The other two types of quality measures

But wait – there is another way to look at quality measures: process-driven or outcome-drive.

  • Process-driven measures track whether specific services were executed, such as whether a diabetic patient received an eye exam within the plan year.
  • Outcome-driven measures track the health status of a patient, such as whether the hemoglobin A1c level for a diabetic patient falls below a certain threshold.

Whether payor-driven or provider-driven, process-driven or outcome-driven, many quality measures require the ingestion of both claims data and EHR data to run correctly and accurately.  A simple example of this would be a measure requiring actual blood pressure results or actual hemoglobin A1c results.

However, poor-quality aggregated data can have a significant negative impact on measure performance, and therefore, on contract performance.  We believe the healthcare industry going forward will insist upon curated and harmonized claims and EHR merged data with much attention paid to data quality.

What do quality measures actually measure, and how should ACOs use them?

As described above, process measures tell providers that a specific test or procedure such as a mammogram or flu shot was accomplished whereas outcome measures such as a hemoglobin A1c or blood pressure reflect important values being in or out of range.  Aggregate performance on both measure types is a strong indicator of an ACO’s commitment to and organization of its population health outreach programs.

Building the Successful Accountable Care Organization

We believe that strong ACO performance on quality measures is an important proxy for overall general commitment to quality in other realms of healthcare, including patient satisfaction and team care of patients.  However, quality measures do not assess the majority of care that is rendered in either the ambulatory or hospital settings.

Hopefully this brief article has highlighted some of the challenges in creating meaningful and durable quality measures.  The bottom line is that improvement in quality measures reflects improvement in those discrete areas of care and at the same time hopefully contributes to a culture of constant quality improvement in other spheres of healthcare as well.

How do we see quality measurement evolving?

The good news is that as an industry we see more insistence on clean, accurate, and curated data for use in quality improvement.  Data quality can influence performance on care quality measurement, and as ACOs better understand that, they are investing in high-quality data assets as a foundation for performance analytics.

We see a high degree of acceptance of the need for quality measures and a thirst on the part of healthcare organizations to provide better care and score higher.  We believe the movement towards more and better quality measures has substantially improved the care for hundreds of thousands of patients, while at the same time contributing to a “halo effect” of raising awareness about the quality of care in multiple other domains not currently under measurement.

Healthcare organizations understand the importance of aggregating claims data with EHR data from across the network, and we believe this will ultimately improve the health of more patients by providing a clearer and more comprehensive view of care gaps.  We observe that advances in technology have made reporting easier, faster and more accurate.    We are confident that the rigorous application of technology will continue to contribute to ever better and more meaningful measures, which furthers the cause of population health.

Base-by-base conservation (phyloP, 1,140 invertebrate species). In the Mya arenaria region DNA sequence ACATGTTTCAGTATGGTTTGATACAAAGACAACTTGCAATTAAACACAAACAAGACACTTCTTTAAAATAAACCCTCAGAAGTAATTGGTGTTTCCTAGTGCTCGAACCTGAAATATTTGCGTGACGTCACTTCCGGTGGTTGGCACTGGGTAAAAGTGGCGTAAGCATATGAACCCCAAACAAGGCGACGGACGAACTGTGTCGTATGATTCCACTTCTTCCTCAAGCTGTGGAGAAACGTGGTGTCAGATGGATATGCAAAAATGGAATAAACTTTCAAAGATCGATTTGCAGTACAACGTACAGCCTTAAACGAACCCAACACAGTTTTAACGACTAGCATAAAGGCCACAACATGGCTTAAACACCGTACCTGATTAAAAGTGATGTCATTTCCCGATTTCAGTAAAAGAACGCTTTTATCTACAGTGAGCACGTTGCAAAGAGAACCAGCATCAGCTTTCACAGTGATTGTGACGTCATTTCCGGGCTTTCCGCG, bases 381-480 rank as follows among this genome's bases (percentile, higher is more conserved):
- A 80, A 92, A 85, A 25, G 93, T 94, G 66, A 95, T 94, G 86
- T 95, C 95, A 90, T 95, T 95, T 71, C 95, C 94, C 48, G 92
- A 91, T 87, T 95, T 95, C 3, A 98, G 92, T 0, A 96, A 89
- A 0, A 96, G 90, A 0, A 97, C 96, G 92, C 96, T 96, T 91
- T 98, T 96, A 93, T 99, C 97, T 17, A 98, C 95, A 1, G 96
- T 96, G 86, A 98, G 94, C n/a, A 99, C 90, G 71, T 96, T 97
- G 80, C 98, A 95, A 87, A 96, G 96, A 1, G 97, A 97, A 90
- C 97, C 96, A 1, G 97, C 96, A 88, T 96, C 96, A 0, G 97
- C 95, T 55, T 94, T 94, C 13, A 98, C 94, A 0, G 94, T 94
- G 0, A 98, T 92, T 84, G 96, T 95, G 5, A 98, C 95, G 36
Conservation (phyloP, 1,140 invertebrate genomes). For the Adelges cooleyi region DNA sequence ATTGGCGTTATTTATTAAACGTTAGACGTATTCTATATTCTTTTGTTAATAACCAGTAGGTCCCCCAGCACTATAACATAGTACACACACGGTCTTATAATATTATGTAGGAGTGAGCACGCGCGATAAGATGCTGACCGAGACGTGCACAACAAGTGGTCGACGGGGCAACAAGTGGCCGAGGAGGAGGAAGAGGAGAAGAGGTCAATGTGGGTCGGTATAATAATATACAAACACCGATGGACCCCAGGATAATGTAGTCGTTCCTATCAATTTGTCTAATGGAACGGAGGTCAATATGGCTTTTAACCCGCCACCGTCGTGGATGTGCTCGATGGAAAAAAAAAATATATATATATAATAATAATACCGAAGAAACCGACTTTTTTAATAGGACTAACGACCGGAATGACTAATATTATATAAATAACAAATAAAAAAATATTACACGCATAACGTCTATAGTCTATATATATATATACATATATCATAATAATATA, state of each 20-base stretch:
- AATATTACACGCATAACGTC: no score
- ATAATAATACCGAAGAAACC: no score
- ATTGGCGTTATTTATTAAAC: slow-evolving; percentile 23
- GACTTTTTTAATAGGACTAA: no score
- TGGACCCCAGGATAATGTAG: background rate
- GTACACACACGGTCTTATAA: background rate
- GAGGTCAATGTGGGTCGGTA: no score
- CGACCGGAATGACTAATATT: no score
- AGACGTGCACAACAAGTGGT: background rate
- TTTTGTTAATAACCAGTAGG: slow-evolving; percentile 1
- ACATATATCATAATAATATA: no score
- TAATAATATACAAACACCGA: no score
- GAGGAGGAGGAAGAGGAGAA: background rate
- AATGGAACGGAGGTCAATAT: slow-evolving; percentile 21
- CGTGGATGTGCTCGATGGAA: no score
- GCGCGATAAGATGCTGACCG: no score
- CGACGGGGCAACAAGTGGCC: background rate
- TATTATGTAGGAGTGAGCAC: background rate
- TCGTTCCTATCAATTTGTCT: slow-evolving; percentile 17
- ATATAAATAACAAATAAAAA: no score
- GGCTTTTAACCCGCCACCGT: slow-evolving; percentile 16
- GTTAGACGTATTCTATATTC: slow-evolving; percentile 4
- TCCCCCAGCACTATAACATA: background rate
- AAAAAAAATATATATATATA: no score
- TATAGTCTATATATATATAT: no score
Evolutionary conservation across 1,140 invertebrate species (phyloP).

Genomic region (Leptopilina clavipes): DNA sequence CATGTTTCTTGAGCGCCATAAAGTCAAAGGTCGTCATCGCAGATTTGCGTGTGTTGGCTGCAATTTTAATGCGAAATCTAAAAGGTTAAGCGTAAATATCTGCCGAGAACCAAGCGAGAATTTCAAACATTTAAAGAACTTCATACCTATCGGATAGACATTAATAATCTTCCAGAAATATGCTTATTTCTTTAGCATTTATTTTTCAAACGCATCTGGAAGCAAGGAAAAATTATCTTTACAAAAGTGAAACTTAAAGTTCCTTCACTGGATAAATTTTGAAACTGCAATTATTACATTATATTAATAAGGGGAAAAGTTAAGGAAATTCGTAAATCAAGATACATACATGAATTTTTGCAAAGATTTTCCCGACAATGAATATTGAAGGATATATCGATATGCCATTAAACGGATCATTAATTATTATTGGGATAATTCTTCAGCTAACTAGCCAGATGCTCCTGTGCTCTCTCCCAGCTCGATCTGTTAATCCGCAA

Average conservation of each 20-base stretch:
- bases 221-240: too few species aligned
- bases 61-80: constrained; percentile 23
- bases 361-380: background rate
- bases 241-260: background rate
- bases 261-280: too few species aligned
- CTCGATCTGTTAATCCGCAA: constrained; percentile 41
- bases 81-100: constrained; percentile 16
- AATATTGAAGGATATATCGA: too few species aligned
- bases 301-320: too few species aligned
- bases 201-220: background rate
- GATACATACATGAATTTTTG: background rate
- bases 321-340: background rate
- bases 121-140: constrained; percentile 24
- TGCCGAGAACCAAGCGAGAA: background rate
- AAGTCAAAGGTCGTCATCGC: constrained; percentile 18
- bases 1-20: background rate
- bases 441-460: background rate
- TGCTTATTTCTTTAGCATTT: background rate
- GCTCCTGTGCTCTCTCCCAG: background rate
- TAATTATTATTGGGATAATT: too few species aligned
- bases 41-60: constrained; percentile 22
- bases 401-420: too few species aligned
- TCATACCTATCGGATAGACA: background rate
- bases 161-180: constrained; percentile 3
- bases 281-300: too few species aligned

Do you have a question for Dr. Parker?

At Arcadia, we’re always happy to talk about value based care.  Simply fill out the short form to send a note to Dr. Parker.

Ask Dr. Parker: The New Tax Law

Dr. Rich Parker - Arcadia's Chief Medical Officer

Dr. Richard Parker

Dr. Parker serves as chief medical officer for Arcadia with overall responsibility for the design and implementation of clinical strategies, input into the roadmap and development of Arcadia’s technology and service programs, thought leadership in support of providers transitioning to value-based care, and strategic advisory work for physician leaders at Arcadia’s clients.

Previously, Dr. Parker was an internist with a 30-year history at Beth Israel Deaconess Medical Center. From 2001 until 2015, Dr. Parker served as the medical director and chief medical officer for the 2,200 doctor Beth Israel Deaconess Care Organization. He oversaw the physician network evolve from a fee-for-service payment system to a nationally recognized global payment pioneer Accountable Care Organization. Dr. Parker’s other areas of expertise include end of life care, medical malpractice, care of the mentally ill, electronic medical records, and population health management. Dr. Parker served as assistant professor of medicine at Harvard Medical School. Dr. Parker graduated from Harvard College in 1978, and the Dartmouth-Brown Program in Medicine in 1985.

Dr. Parker is an in-demand speaker to associations, companies, and academic institutions on the topics of population health management, electronic health records, value-based care, and evolutionary, medical and business impacts of stress.

March 29, 2018